The second panel was moderated by Protection 1 CIO Donald Young, who serves as president of PPVAR. His questions to the panelists illuminated some of the internal debate going on within the industry about video verification, as well as its effect on company valuations and legal ramifications. The panelists included:
- Scott Harkins, Honeywell Security Products for the Americas
- John Mack, Imperial Capital
- Chuck Moeling, Interface Security Systems
- Eric Pritchard, partner in law firm Kleinbard Bell & Brecker
- Tony Wilson, Criticom Monitoring Services (CMS)
Harkins said Honeywell is committing “significant R&D investment” to offer the marketplace new video verification products. The company’s efforts include a new partnership with I-View Now to leverage its cloud-based service. Harkins was quick to emphasize some concerns he has about the rush to praise video verification. He stressed a video piece is not the sole technology to facilitate verification of alarm events and others exist as well such as audio. He emphasized that in all the clamor about the benefits of video verification, the industry must not lose focus on its decades-long battle to reduce false alarms. And while it makes solid business sense in commercial markets, video verification in the residential market is not necessarily ready for prime time.
“I worry that adding video verification in the residential space could make security system out of reach for many people,” he said.
Moeling explained the positive impact video verification has had on sales following Interface’s acquisition of Westec in 2012 and its expertise in that arena. Interface had 70 local sales reps at the time who sold only traditional burglary systems. At the end of 2012, less than 10% of those reps had ever sold a video verified alarm. “We saw that as a huge opportunity to deploy a video verification solution, leveraging the Westec experience and processes,” he said. So the company put together an intensive sales training program. The result was more than 75% of the reps by the end of 2013 had consummated video verified alarm sales.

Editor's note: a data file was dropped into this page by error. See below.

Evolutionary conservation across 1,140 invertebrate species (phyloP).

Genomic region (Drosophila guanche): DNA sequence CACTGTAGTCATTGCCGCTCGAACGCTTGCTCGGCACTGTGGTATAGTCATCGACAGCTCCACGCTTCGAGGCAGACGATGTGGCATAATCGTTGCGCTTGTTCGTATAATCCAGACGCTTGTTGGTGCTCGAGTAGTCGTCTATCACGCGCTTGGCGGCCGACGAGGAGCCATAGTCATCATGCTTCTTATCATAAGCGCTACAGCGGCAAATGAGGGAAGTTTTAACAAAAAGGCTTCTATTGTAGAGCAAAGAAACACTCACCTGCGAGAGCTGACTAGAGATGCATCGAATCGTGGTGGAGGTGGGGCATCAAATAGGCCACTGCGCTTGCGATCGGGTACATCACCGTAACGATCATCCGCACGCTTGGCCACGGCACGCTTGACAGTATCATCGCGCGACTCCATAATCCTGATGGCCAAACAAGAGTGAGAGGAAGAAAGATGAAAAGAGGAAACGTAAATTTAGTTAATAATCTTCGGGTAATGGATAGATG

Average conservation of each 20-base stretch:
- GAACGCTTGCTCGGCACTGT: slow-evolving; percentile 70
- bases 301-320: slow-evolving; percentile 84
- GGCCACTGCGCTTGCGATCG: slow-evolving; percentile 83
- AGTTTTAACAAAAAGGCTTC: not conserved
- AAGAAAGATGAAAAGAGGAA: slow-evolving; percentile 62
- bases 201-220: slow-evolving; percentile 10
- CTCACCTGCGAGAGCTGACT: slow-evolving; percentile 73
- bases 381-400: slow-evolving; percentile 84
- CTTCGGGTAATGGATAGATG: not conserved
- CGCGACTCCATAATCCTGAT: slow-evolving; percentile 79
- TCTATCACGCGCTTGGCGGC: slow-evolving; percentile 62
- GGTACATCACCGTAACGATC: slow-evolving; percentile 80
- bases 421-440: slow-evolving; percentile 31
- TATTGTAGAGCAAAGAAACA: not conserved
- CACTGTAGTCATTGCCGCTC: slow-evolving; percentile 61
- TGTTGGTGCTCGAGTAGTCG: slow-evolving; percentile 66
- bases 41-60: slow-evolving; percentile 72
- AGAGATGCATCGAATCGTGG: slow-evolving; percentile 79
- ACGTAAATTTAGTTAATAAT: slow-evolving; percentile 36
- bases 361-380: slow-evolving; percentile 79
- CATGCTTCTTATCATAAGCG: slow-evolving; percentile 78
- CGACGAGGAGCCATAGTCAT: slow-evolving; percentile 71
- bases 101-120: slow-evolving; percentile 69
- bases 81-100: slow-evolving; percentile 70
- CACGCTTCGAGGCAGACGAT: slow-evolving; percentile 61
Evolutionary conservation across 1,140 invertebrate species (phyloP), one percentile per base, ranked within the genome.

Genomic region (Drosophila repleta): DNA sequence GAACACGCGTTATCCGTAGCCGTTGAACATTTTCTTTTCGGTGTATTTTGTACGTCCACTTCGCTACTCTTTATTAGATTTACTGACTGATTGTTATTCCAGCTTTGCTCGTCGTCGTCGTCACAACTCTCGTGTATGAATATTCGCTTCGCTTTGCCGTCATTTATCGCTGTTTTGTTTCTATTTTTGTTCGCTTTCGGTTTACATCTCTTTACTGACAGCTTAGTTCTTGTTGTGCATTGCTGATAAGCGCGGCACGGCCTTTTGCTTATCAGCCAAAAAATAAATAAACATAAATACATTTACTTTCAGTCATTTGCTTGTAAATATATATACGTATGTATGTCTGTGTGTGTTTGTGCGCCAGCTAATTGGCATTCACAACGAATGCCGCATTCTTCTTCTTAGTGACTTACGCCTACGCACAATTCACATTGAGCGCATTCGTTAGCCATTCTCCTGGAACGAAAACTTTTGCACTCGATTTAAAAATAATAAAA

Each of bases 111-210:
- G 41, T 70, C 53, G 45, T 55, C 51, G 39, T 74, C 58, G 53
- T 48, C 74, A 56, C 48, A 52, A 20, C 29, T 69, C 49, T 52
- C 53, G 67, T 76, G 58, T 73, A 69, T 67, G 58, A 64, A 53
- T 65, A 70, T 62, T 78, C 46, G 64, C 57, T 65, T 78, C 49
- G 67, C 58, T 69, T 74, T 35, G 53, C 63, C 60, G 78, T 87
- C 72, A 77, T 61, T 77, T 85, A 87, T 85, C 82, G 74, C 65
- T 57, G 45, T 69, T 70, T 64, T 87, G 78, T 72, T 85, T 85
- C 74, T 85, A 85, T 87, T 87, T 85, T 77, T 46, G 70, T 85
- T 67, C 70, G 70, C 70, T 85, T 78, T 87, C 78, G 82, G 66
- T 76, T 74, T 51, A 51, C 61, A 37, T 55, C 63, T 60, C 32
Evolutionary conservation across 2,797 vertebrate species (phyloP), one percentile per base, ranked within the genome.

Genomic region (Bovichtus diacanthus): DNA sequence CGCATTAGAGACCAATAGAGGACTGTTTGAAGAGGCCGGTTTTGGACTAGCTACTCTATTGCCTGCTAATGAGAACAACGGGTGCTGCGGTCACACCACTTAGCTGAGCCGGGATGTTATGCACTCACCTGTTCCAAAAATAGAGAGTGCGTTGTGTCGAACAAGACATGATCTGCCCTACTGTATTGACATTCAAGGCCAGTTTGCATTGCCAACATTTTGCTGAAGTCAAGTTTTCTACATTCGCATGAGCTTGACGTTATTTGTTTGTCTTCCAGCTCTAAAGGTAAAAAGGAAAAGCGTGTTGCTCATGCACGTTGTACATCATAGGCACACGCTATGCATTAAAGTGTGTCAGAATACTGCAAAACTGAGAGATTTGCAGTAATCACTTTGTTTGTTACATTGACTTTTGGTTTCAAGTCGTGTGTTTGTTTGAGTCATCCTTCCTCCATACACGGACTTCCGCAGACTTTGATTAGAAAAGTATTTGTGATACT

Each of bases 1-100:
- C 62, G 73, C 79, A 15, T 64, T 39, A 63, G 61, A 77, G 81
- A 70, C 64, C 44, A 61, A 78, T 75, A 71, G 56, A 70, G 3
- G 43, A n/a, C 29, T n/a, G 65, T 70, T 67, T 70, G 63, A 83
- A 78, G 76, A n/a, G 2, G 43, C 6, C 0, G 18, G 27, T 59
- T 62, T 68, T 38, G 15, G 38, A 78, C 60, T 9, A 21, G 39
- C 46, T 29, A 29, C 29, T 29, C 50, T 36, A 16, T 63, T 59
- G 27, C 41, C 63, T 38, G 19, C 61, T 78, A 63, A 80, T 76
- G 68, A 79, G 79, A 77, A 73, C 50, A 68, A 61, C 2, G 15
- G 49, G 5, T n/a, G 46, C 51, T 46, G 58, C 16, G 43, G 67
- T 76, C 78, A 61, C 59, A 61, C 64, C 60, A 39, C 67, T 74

“The stats are compelling because we didn’t’ cut the price. It stayed at a bit of a premium. The reps [who used to sell on price now had to] sell the value of a verified alarm,” Moeling said. “What we found was when you provided that value and you gave the reps confidence to go sell it, it worked. It is a testament for video verified alarms.”
Mack commented on the quantifiable impact that video verification can have on a company’s valuation. Video verification, he said, can result in helping create a customer base that has demonstrated lower attrition rates with higher levels of service and recurring revenue, as well as higher conversion rates. “All of those things will absolutely, unequivocally affect the valuation of a company,” he said. “That is a 10% to 20% increase in valuation in the business.”
Pritchard was asked by Young about the legal implications that installing/monitoring security companies need to be aware of when implementing video verification into their portfolios. Pritchard’s reply was succinct: If you follow the law, if you have a good contract, if you buy plenty of insurance, and implement sensible policies regarding the use of video, you will be just fine legally. He did emphasize security companies will need to review their customer contract and be sure it is up to snuff. For instance, make sure video verification is included in exculpatory and indemnity provisions.
“If you are using a contract from the last century — and there are people in this room who are using contracts from the last century — you need to update them,” Pritchard said. “You need to put in your contract exactly what it is you are going to do to support video verification.”
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Reducing False Alarms